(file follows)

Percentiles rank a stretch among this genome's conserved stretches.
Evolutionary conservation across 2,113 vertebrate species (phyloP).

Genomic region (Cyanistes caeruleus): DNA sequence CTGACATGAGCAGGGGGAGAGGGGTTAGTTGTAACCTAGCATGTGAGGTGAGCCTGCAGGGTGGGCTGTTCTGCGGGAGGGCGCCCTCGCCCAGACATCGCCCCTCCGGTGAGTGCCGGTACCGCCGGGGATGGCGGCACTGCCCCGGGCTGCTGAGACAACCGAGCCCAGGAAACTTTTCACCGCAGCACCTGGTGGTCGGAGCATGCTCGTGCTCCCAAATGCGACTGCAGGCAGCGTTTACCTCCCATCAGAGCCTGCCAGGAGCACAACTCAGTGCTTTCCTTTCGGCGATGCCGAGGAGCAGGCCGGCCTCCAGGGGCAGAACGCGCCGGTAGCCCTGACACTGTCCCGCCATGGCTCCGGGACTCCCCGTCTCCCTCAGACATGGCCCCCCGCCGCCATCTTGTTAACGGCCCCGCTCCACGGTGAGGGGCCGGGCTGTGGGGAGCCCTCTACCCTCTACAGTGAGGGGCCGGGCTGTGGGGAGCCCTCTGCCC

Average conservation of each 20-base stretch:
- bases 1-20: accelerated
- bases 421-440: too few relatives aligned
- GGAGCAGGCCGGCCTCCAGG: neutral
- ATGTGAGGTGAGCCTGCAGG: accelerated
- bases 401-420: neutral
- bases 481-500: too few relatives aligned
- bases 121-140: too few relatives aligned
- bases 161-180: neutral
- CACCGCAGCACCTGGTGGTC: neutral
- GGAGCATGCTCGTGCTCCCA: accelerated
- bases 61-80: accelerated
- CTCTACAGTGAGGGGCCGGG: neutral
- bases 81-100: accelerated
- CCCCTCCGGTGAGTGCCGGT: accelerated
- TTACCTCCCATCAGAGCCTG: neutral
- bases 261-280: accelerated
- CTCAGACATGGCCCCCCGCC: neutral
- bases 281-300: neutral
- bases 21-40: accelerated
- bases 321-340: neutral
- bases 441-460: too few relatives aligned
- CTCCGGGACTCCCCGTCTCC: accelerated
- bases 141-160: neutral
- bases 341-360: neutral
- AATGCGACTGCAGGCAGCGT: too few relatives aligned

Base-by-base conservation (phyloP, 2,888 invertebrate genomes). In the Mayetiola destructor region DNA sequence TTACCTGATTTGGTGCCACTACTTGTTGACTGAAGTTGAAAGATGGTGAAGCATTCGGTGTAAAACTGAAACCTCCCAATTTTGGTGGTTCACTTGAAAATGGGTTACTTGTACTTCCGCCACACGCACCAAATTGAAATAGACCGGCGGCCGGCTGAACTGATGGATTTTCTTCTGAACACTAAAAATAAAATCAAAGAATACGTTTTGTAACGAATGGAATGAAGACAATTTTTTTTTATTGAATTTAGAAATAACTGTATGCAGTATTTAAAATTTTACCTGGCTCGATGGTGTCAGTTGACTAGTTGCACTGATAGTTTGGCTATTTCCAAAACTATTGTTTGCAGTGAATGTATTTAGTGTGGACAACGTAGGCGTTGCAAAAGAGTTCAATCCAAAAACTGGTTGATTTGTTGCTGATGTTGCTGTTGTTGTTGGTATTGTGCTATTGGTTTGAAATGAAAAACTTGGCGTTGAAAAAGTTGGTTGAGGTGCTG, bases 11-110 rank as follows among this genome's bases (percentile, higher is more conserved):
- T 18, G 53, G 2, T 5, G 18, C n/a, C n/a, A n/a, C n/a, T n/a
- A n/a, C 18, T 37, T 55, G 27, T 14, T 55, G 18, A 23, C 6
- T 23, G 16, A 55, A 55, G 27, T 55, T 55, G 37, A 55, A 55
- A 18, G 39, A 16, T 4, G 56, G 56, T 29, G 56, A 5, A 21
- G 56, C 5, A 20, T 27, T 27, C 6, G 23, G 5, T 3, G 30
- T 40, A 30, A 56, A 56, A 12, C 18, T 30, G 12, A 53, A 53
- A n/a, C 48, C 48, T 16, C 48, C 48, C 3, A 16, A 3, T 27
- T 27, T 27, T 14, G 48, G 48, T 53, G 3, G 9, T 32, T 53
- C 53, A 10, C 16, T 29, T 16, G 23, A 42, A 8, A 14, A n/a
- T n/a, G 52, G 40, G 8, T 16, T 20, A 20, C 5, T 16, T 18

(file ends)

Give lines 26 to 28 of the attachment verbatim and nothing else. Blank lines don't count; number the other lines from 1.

- CTCCGGGACTCCCCGTCTCC: accelerated
- bases 141-160: neutral
- bases 341-360: neutral